Why indeed?

What is the point of these incessant “That’s worship” emails?

And why that “Ordinary” word again? Is it just because the church is called Ordinary Faith? Or is there something more?

Most importantly, WIIFM?

Experienced sales people sometimes joke that everybody’s favorite radio station is WII-FM.

It’s an acronym for “what’s in it for me?”

Over time we will unpack these ideas further. But today’s as good a time as any to begin.

Several years ago I began a blog called Uncluttered Worship. With short legs and stunted wings it never really got off the ground. But a seed was planted to simplify the idea of worship into meaningful daily nibbles. A tip of the hat to Micheal Maynard for the phrase “Worship Calisthenics”.

When worship leaders and pastors climb up on soap boxes to explain what worship is, they very often wax poetic with eloquent, loquacious definitions that would make a seminary professor proud.

Understand—it isn’t that their DEFINITIONS are necessarily wrong. And it probably isn’t that the people giving those definitions have poor intentions. They don’t.

But in my personal (but correct) opinion it’s simply a mistake to complicate something utterly simple. Particularly with something so fundamental to our relationship with God.

So here’s where I’m coming from:

   • The practice of Worship is simple enough a toddler can do it. So it doesn’t need to be complicated.

   • The ultimate goal is for Worship to become a lifestyle choice. As routine as coffee or teeth brushing.

   • The return on Worship (WIIFM?) is a maturing relationship with God. That makes connecting with the sovereign Lord of the Universe feel as easy as hanging out with your bestest friends.

Ordinary even.

Why do this on an every-day-after-day basis?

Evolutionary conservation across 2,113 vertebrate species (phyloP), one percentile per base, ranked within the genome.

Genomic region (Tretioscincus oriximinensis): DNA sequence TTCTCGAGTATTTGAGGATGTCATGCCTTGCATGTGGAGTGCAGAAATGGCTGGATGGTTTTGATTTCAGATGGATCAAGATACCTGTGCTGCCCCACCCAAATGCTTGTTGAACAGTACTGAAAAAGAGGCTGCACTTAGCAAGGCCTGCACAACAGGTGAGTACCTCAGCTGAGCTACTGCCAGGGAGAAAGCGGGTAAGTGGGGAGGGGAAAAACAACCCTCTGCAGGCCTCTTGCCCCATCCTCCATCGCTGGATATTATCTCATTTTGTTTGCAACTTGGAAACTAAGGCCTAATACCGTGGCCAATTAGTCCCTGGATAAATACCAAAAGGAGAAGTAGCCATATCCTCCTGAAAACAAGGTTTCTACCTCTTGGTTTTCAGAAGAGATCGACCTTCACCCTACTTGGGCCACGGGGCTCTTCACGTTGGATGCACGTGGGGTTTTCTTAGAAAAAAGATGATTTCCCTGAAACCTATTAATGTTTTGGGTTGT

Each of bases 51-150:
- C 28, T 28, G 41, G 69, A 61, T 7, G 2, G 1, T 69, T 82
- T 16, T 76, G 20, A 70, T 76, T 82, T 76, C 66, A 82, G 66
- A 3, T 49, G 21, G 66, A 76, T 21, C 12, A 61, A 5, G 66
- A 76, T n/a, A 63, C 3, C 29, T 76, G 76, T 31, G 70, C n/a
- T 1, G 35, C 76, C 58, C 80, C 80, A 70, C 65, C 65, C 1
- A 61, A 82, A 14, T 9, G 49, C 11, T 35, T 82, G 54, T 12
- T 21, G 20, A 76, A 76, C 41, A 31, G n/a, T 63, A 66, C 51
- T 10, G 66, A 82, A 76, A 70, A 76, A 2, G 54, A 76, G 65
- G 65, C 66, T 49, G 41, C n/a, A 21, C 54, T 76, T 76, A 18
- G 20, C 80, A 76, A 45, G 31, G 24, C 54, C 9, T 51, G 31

Because you simply can’t lead someone else to a place you’re not familiar with. And the more familiar a person is with where they’re going, the better a leader you’re going to be.

I can vividly recall Dr. Iverna Tompkins teaching that no matter what church she’d be at on Sunday, she would appoint herself as the worship leader for her section—whatever seats surrounded her.

We are all worship leaders. Whether we’re on the stage or in the seats. We are all worship leaders.

So we all need to be accustomed with leading and knowing where we’re going. In the worship of God with all its forms, including singing and teaching and counseling and thanksgiving:

Let the message about Christ, in all its richness, fill your lives. Teach and counsel each other with all the wisdom he gives. Sing psalms and hymns and spiritual songs to God with thankful hearts.

Colossians 3:16, NLT

Today, simply follow me in a very ordinary song, a very ordinary prayer based on Psalm 104:

O worship the King all-glorious above, and gratefully sing his power and his love:

Our shield and defender, the Ancient of Days, pavilioned in splendor and girded with praise.

O Worship The King, 1833, Robert Grant

Read the lyrics or sing the song, quietly or aloud. And let the message fill your life with a thankful heart.

That’s worship.